Tenkara, for me, has always shone as a dry fly technique, so I was intrigued when Chouinard talked about using tenkara to fish two soft hackles, downstream. He said it was his preferred way of teaching people how to use a tenkara set up because it was so effective.

Most of the people who participated in the event had never fished with a tenkara rod and some had never fly-fished at all. To his credit, Chouinard took these folks under his wing and using his technique, quickly had them catching fish after fish.

This is a downstream fishing technique that may fly in the face of some long held fly-fishing conventions. I saw it work with others time and time again, used it myself and now I’m a believer. The key is keeping the line tight so you can connect with the fly and the fish.

LINE LENGTHLine

If you are fishing a 10-foot, six-inch or 11-foot rod use 20 feet of floating line. 20 feet may seem long to those of us in the east but on the western rivers it was just the ticket. I have tried the technique on my local spring creeks and shortened the line to 14 feet.

A seven-foot, six-inch leader is attached to the line with a perfection or double surgeon’s knot. I adapted this for our local water by cutting 2 feet off the butt end of the leader, making it 5 feet, 6 inches. I know this seems like a large knot and it would be for dry flies, but the goal is to keep tension on the line and the drag from the knot helps.

Floating lines are becoming more common and Patagonia offers 40 feet of 0.027-inch Cortland floating line made of a small-diameter, hard mono core and a supple PVC coating. Each package includes a seven-foot, six-inch, 3x leader. They retail for $24.95.

THE DROPPER SET UP

A word of caution here; two fly rigs, if not cast well, can become a tangle very quickly, so casting fundamentals are key. The most fundamental of fundamentals is keep slack out of the system.

fliesWe were using soft hackles and I heartily recommend them. The point fly is tied to the end of the tippet and will be the larger, bushier or heavier of the two flies. The dropper will be smaller or lighter and tied in above the point fly. Two flies give the fish two food choices, help straighten the line as you fish and most importantly, the flies have two different actions in the water.

The easiest way to tie on the dropper was with a dropper loop, a separate piece of tippet attached to the leader above the point fly. Here is how you do it. Tie in a length of tippet for the point fly, say 3 feet. Now take six to nine inches of the same size tippet and tie a perfection loop or double surgeons knot on one end.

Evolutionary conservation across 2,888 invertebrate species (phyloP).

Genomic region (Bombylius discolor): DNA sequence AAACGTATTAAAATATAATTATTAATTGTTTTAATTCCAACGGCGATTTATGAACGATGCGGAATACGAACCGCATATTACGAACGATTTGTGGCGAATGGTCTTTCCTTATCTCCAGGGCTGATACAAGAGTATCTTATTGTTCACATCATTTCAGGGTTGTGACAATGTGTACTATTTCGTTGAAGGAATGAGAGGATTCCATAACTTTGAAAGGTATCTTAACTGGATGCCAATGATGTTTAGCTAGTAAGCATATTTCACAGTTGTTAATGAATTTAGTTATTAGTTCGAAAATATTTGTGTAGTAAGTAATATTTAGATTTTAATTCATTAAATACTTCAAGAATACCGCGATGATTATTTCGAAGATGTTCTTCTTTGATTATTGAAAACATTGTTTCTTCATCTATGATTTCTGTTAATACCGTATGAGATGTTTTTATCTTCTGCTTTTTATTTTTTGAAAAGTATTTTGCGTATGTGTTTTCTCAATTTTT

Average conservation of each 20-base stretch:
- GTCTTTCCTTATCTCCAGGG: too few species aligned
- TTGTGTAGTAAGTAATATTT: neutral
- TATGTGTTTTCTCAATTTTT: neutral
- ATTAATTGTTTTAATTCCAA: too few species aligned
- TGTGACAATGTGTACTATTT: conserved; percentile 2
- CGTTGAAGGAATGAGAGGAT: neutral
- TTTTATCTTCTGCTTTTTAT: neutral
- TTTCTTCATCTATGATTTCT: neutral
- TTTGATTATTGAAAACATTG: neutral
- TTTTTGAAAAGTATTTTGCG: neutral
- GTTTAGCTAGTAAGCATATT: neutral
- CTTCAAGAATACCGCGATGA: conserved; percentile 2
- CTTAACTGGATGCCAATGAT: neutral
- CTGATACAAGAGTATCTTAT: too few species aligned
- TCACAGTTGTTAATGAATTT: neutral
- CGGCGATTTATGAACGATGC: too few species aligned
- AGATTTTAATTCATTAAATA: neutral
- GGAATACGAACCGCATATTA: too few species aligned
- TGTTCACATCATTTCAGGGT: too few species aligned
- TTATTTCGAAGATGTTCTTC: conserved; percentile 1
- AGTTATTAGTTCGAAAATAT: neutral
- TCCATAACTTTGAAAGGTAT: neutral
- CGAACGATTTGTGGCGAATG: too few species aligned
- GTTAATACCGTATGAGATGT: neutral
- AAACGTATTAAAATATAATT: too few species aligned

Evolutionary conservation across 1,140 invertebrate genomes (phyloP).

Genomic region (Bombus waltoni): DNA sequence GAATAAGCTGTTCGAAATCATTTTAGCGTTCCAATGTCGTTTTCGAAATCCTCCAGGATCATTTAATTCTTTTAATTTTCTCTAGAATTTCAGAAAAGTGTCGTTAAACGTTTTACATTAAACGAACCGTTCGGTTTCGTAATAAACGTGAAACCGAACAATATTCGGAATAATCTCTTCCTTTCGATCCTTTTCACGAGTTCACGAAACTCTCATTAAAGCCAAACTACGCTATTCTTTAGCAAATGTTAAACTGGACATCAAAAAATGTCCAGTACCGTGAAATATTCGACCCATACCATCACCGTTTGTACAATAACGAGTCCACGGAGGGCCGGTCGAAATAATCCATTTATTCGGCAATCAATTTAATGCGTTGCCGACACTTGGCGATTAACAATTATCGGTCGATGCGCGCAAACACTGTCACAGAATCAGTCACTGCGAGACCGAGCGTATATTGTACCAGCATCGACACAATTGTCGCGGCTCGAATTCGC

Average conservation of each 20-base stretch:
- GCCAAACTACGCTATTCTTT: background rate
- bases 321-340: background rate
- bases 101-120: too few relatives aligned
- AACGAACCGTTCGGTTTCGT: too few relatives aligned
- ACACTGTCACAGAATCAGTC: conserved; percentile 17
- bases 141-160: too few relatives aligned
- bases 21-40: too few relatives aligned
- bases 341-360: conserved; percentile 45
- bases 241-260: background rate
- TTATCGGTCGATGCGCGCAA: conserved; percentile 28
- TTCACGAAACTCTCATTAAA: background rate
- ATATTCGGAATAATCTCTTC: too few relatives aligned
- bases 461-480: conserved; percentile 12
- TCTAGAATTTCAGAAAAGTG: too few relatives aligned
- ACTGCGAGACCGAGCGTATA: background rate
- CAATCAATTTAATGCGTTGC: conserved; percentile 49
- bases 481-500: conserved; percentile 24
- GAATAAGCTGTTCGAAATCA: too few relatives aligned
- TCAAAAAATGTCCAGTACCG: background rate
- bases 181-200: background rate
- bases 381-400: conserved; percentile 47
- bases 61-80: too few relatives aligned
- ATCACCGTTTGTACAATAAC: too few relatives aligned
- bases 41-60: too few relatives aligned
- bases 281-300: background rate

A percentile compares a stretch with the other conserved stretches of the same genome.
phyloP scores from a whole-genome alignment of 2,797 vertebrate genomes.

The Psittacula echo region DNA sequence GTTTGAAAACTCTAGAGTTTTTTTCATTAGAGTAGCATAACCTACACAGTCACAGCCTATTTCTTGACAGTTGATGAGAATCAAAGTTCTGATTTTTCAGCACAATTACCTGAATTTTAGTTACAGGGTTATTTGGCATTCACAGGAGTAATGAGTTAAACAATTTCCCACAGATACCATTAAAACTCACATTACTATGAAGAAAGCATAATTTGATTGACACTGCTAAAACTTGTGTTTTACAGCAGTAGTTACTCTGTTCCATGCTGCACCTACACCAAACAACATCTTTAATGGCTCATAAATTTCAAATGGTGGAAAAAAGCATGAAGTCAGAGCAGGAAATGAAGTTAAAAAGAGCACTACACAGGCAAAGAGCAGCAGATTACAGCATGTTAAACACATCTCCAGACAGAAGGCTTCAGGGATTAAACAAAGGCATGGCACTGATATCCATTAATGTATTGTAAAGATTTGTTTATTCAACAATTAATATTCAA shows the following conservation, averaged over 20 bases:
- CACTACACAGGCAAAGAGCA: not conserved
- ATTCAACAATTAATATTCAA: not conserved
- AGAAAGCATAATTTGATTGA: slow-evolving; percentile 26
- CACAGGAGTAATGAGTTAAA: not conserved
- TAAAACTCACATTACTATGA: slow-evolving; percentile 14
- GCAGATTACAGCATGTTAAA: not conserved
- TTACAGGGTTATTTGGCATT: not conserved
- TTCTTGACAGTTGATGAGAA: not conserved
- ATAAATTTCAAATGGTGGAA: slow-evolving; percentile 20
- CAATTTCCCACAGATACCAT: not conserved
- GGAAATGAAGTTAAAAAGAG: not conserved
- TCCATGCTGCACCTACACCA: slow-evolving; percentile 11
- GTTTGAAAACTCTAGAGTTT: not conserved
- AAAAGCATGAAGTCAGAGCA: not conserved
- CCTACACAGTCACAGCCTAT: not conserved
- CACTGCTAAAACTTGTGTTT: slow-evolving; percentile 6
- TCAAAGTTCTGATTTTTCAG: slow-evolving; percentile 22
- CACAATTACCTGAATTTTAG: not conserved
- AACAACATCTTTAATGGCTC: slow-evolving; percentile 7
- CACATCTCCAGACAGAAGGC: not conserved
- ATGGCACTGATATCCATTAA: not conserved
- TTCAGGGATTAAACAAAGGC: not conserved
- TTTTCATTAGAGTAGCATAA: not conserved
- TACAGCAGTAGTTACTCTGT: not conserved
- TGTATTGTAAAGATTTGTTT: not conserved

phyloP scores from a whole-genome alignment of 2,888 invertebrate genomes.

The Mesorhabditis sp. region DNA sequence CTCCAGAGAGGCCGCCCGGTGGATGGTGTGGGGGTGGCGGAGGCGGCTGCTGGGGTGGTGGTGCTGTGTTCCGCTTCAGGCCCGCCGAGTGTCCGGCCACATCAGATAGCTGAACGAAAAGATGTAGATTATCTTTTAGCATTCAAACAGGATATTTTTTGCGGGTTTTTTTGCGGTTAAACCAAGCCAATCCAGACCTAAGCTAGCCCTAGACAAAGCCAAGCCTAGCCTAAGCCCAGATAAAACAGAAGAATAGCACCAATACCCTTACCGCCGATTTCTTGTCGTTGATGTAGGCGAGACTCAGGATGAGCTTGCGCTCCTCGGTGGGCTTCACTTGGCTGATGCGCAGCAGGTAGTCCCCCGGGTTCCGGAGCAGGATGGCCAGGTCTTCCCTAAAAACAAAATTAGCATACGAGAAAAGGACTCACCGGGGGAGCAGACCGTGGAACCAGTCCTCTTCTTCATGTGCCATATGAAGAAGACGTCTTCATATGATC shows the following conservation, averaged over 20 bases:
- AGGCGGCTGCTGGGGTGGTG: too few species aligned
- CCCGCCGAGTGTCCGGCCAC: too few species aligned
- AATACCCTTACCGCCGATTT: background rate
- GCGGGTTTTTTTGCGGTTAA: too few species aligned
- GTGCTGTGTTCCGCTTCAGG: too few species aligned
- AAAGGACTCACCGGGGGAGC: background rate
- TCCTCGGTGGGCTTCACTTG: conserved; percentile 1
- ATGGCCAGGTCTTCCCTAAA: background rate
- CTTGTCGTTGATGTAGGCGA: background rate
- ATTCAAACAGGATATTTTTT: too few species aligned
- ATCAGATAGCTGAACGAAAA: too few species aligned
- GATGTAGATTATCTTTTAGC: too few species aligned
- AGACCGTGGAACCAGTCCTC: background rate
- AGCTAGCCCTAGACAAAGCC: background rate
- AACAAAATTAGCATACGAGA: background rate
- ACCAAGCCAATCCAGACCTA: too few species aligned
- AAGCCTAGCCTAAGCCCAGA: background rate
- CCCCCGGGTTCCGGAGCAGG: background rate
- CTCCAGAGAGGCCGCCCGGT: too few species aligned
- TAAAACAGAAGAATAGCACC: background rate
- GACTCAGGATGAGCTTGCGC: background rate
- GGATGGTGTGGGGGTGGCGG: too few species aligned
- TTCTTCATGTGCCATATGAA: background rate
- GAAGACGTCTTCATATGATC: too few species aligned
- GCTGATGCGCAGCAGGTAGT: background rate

Hitch the section of tippet to the leader by taking the tag end through the loop and tightening it above the knot to the last section of tippet. Tie your fly to the tag end and you are set to go.

Chouinard shared a tip with me about this; use regular nylon tippet for the point fly, but stiffer fluorocarbon for the dropper. The stiffer fluoro helps keep the dropper away from the main leader/tippet reducing tangles.

CASTING AND FISHING

Make a quartering (45-degree) downstream cast. As soon as the flies are in the water make an upstream mend. Yes, upstream. Upstream mends will get the slack out and not swing those soft hackles too fast, they are nymph imitations after all, not streamers. The two flies and the bulky knots will help keep the line tight so you can feel any hits. The key is to maintain direct control of the flies.

When the flies are downstream you can make subtle twitches to the two flies by putting your thumb on top of the rod and squeezing the cork with your fingers. You don’t want to make big moves, just a small twitch to make the soft hackle pulse. Time and again I saw fish hit at the end of the twitch, their predator instinct hard at work.

DRIES AND TERRESTRIALS

Those of you who like fishing dries like I do will also benefit from this technique. Substitute a caddis, stimulator or terrestrial for the dropper and with a bit of practice you will have that dropper hopping rather than skittering or swimming. In one run out west, using this hopping caddis technique, I brought a dozen rainbows to hand in less than half an hour.

THE TAKEAWAY

While I’m still a devout member of the church of the dead drift, I saw firsthand how this simple technique had rank beginners catch fish in short order. It opened my eyes to another way of introducing new people to tenkara and helping them unlock the door to more enjoyable time on the water.

Author’s note: This article first appeared in Hatch Magazine.

Products mentioned and shown here are available at Mossy Creek Fly Fishing.

Disclosure.